fair price. That is what we intend to pay back. If we pay any more


back, all it does is go to the Exchequer and it punishes Liverpool


city ratepayers which is where the money would come from. That is not


fair for Southampton to ask us to do it. It is a curious thing to say


you have an agreement from the Government. As somebody said you


can go up ahead with cruises? have agreed at her -- we have


agreed a price. It is going out to consultation. Who has agreed the


price would you? The central government. The mandarins in


Whitehall have spoken to us and calculated how we repay the money


back in terms of the amount we pay back. That is what we have done and


we think it is a fair price. It is only �3.5 million short of the full


asking price but we think it is there. Liverpool has a crews


facility here. We are not talking about building a brand new one. We


have got one and we used to have a 5% of the cruise liner trade.


Because we have an antiquated system with the lock system, we


think it is a restraint. We want to resolve the hit state aid issue and


it is only Southampton that is dissatisfied with it. It is other


ports as well. Southampton will be hard hit. We must acknowledge it is


not just Southampton that is not happy about this there are other


ports around the country. The port alliance was headed by Southampton


and myself but it was not just Southampton. Why do you want them


to pay more money? The depreciation point is and reasonable one. A want


them to pay it all back because of a private operator will make a


profit from this money. Public money will be used to allow a


private operator to make money. Do not forget that even if Liverpool


pay this money back in its entirety or partially, they will be paying


it back from public money. Public money will be used to compete with


a private-sector company and that is where we disagree. It is an


unfair playing field. Let me deal with those points. Royston is not


telling the truth here. The issue is that from our point of view, we


have had, like Southampton, a lot of support from government in terms


of grants. Southampton has had a lot of money in terms of the road


and traffic infrastructure... is not the same as the ports!


course it is the port. If you enhance the availability of the


road and improve the road system to -- support the port then that his


state aid. Let us go with the issue where he claims that a private


company will make money out of this. It is run by Liverpool City Council


and we would run it. It would not be any private company. I have


offered to meet Royston and come down and discuss the issue. It


benefits nobody. It does not benefit Southampton or Liverpool if


we have to pay money back to the Exchequer. Let us deal with the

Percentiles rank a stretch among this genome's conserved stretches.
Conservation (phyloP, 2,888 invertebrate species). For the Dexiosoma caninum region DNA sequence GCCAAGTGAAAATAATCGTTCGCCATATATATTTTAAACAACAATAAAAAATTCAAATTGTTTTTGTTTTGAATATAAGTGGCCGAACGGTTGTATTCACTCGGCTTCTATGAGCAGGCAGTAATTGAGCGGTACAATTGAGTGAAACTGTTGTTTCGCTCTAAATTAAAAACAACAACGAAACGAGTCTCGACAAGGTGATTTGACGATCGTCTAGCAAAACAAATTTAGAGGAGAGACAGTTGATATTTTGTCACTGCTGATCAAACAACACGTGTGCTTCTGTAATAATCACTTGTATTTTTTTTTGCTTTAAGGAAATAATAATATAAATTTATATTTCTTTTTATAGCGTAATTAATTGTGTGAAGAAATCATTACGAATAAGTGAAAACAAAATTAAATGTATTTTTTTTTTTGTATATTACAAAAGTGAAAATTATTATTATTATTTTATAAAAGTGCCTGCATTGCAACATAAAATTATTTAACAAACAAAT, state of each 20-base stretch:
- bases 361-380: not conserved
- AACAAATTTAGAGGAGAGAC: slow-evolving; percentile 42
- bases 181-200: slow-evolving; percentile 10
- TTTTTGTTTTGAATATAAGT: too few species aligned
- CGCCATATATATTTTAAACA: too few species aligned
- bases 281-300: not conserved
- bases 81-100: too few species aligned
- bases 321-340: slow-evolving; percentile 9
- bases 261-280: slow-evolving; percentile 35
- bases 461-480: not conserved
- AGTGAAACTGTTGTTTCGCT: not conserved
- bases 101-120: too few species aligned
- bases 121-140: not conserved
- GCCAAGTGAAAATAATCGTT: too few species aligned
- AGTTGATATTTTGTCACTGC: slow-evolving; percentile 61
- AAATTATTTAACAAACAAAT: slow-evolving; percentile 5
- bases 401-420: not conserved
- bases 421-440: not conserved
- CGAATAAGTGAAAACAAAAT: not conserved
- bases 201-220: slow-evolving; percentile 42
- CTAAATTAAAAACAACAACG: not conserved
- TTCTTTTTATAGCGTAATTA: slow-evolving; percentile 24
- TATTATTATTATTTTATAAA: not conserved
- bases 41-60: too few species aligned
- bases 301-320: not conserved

European issue. He wants us to pay all the money back and I find that


totally unfair because what he expects me to do his knock on the


European Commissioners door and ask them to take the money off me. They


have not approached me or the council and asked us to pay their


money back. I am quite sure that other Portswood be in a similar


position. I would go so far as to say that I think it is obscene that


Southampton are demanding that we pay the money back when nobody has


asked for it. It is obscene that you asking for money! I am


disappointed that he has said that what I am saying is not true. I am


not a liar. You cannot pick things in isolation. We have not had huge


investment in our roads. We have recently secured a regional growth


fund the bid and that is not for the port, that is for Southampton


and the water run -- waterfront and it is for redevelopment and


tackling a specific congestion problem. There are containers that


do not need to go on the road and that neutralises any of the subsidy


that Joe talks about. We simply do not have one. This is not fair.


we you go to lawyers? We may still seek a judicial review. If it goes


against you will you continue to aim for cruise liners? Yes we will


fight it all the way. If we pay all the money back, up Royston would


have no objection and especially if the European Union do not want the


money. If he is asking us to find another �3.5 million then he would


have no objection? You are trying to put words in my mouth. If you


pay it all back I will have no objections at all. If the European


Union do not ask you for the money, then that is for them. The only way


for this to be there would be if you pay it all back. Thank you very


much. As we mark Remembrance Sunday, this


year is rather a special one for the town of Carterton in


Oxfordshire. It recently became the new route for military


repatriations and as Emma Vardy reports, many people have begun


turning out to pay tribute. For four years the bodies of


military personnel passed through the Wiltshire town of Royal Wootton